ATLANTA, Ga.--The U.S. Department of Homeland Security’s Federal Emergency Management Agency (FEMA) has authorized federal funds to reimburse costs to Georgia to fight the Tatum Gulf Fire burning in Dade County.

According to a FEMA release, this authorization makes FEMA grant funding available to reimburse 75 percent of the eligible firefighting costs for managing, mitigating and controlling the fire.

Eligible costs can include labor, equipment and supplies used for fighting the fire and costs for emergency work such as evacuations and sheltering, police barricading and traffic control.

“FEMA has approved this request to make sure Georgia has the resources it needs to battle this fire,” said FEMA Regional Administrator Gracia Szczech. “We will continue to work closely with the frontline responders who are fighting this wildfire.”

The state of Georgia requested a Fire Management Assistance Grant and it was granted on Nov. 13, 2016. The fire started on Nov. 11, and at the time of the request, had burned more than 250 acres of state and private land. The fire was threatening 150 homes in and around Trenton and the Rising Fawn community.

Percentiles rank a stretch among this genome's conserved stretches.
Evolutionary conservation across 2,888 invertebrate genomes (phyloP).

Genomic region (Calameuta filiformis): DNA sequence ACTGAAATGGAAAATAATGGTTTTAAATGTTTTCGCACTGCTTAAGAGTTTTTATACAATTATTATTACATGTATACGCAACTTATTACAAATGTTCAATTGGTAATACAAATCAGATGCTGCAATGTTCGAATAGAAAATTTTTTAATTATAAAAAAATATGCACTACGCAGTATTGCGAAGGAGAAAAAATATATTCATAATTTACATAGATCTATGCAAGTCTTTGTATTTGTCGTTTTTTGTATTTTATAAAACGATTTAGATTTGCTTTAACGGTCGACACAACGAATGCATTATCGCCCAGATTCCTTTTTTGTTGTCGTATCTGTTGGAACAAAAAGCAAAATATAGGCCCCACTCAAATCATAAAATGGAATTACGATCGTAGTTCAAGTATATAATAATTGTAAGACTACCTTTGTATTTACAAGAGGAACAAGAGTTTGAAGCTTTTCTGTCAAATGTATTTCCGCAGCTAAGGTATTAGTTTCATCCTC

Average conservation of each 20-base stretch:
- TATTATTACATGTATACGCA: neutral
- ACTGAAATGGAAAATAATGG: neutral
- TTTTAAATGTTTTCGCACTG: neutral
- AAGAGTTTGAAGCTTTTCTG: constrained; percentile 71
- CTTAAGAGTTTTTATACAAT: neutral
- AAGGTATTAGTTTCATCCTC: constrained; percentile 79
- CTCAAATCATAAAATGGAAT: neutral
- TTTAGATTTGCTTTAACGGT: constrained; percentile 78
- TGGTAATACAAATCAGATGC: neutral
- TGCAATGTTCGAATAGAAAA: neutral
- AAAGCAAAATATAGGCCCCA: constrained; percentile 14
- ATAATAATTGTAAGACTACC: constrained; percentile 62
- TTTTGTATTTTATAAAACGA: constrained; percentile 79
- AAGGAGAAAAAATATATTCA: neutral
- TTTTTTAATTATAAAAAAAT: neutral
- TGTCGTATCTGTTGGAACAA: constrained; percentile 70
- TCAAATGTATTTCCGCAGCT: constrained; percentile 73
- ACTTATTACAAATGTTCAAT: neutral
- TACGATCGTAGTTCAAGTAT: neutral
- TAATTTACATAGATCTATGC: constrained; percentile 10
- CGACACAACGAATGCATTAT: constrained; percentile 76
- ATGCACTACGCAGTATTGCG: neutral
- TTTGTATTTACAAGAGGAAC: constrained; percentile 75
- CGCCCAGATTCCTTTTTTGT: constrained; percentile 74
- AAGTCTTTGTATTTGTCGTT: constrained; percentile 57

In addition, the fire is threatening utility lines, a communications tower, roads, and cultural resources. Currently, mandatory evacuations are taking place for approximately 200 people (60 homes) and evacuations are expected to continue, according to the release.

Federal fire management assistance is provided through the President’s Disaster Relief Fund and made available by FEMA to fund firefighting activities when there is a fire threat that could cause a major disaster. Eligible state firefighting costs covered by the aid must first meet a minimum threshold for costs before assistance is provided.

PHOTOS: Wildfire battled in several Georgia counties